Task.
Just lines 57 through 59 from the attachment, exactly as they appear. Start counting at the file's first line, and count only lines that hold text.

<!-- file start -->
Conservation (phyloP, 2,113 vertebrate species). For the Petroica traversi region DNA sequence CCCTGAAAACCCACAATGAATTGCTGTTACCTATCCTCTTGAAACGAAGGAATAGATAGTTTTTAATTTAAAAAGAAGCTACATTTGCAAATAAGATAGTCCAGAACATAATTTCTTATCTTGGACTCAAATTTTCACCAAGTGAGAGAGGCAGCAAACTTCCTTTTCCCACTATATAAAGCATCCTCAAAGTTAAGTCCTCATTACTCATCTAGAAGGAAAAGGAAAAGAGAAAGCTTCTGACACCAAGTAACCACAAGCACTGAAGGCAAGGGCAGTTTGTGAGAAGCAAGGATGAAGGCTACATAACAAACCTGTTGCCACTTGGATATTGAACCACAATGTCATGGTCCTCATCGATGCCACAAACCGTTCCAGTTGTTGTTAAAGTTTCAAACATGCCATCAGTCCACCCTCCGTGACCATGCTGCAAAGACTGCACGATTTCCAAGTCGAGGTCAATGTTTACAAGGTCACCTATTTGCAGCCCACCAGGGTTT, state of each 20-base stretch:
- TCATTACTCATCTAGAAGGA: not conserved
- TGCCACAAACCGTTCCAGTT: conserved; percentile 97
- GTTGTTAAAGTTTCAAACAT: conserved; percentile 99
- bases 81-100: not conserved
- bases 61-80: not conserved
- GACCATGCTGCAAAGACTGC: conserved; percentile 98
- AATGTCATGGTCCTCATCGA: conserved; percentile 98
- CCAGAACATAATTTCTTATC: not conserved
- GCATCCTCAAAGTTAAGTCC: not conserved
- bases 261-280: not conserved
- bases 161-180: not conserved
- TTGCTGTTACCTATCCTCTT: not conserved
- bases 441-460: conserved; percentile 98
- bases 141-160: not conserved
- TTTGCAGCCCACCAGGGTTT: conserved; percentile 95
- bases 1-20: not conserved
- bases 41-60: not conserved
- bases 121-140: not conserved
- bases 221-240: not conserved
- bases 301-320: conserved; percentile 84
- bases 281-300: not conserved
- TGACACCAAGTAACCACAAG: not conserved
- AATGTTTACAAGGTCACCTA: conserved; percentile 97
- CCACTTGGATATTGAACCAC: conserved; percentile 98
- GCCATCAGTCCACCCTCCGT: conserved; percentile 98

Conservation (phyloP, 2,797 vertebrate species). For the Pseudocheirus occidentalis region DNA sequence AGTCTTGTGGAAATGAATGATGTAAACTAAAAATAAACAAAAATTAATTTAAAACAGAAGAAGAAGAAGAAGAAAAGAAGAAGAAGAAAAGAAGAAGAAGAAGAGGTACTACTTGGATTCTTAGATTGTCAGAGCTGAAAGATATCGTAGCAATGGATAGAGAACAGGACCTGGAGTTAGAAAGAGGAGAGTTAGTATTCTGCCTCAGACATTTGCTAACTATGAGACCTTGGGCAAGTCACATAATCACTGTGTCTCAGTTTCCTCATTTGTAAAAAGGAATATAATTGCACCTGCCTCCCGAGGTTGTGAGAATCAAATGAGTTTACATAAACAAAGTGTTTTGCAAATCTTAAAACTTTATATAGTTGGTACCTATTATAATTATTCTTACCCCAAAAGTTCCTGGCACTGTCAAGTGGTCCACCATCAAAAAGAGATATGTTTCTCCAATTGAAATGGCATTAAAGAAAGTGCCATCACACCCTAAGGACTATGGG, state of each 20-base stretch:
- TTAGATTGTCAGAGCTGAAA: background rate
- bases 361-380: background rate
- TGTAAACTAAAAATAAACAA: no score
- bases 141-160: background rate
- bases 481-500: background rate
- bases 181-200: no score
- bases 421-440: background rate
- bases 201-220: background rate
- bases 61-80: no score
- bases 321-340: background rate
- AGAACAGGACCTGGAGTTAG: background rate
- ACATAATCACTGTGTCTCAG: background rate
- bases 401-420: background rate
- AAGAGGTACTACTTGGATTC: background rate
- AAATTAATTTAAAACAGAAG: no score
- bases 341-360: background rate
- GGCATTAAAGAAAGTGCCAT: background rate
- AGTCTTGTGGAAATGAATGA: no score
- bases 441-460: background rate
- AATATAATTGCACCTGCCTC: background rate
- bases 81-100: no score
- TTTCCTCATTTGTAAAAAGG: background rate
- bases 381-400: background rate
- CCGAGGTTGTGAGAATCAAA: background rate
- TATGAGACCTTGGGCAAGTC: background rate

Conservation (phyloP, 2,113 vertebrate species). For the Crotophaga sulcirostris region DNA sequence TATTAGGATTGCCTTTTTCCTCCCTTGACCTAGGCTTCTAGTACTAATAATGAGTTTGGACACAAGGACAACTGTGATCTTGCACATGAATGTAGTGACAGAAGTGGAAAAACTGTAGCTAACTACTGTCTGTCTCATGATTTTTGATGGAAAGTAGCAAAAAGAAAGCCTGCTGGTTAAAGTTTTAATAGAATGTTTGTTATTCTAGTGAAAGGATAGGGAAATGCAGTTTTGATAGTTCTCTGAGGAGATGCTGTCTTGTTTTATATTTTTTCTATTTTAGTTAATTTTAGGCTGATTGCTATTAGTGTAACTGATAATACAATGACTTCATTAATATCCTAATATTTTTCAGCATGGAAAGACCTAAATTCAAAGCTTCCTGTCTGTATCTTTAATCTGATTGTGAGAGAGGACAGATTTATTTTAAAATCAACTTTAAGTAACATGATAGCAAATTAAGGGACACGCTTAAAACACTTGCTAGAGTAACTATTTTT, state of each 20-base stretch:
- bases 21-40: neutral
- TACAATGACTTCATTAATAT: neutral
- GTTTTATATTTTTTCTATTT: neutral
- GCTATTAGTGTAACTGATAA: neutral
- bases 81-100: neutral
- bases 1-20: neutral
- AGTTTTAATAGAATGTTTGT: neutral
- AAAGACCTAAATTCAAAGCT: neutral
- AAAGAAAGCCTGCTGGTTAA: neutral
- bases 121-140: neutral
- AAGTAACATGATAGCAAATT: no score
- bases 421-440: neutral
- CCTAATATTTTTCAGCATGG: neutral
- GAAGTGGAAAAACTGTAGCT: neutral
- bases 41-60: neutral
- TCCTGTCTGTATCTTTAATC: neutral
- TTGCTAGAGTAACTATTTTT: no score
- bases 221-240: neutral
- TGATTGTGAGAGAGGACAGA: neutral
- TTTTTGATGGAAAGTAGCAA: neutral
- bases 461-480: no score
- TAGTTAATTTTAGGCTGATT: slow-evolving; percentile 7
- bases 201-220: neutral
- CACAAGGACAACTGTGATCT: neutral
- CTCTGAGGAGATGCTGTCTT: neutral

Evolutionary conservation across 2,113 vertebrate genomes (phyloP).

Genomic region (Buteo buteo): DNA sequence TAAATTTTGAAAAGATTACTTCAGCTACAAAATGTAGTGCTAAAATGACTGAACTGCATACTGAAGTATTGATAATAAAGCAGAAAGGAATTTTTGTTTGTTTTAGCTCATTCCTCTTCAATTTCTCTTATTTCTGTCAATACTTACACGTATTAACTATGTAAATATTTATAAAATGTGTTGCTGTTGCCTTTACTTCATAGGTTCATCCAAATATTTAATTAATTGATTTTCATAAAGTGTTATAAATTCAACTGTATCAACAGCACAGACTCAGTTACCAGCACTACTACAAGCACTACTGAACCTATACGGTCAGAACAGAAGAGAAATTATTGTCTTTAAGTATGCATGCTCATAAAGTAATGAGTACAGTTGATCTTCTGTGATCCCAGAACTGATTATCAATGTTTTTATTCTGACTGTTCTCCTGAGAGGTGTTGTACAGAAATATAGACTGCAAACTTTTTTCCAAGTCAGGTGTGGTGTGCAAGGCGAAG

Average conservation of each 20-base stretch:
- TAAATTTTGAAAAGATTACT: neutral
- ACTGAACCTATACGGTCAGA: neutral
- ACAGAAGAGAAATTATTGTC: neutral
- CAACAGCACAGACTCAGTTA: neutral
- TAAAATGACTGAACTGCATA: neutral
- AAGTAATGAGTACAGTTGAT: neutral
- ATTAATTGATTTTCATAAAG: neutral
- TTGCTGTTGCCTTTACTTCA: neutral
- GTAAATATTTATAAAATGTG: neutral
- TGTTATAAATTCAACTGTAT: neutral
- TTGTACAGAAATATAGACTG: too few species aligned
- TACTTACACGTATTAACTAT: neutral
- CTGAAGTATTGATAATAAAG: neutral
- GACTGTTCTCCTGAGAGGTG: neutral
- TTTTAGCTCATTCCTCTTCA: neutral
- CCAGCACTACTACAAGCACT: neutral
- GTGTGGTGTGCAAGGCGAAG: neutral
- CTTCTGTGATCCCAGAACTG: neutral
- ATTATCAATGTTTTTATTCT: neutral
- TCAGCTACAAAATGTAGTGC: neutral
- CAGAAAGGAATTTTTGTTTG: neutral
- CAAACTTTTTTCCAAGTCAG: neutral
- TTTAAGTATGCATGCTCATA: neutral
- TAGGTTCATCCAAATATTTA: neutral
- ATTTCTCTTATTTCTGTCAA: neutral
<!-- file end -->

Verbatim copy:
- GCTATTAGTGTAACTGATAA: neutral
- bases 81-100: neutral
- bases 1-20: neutral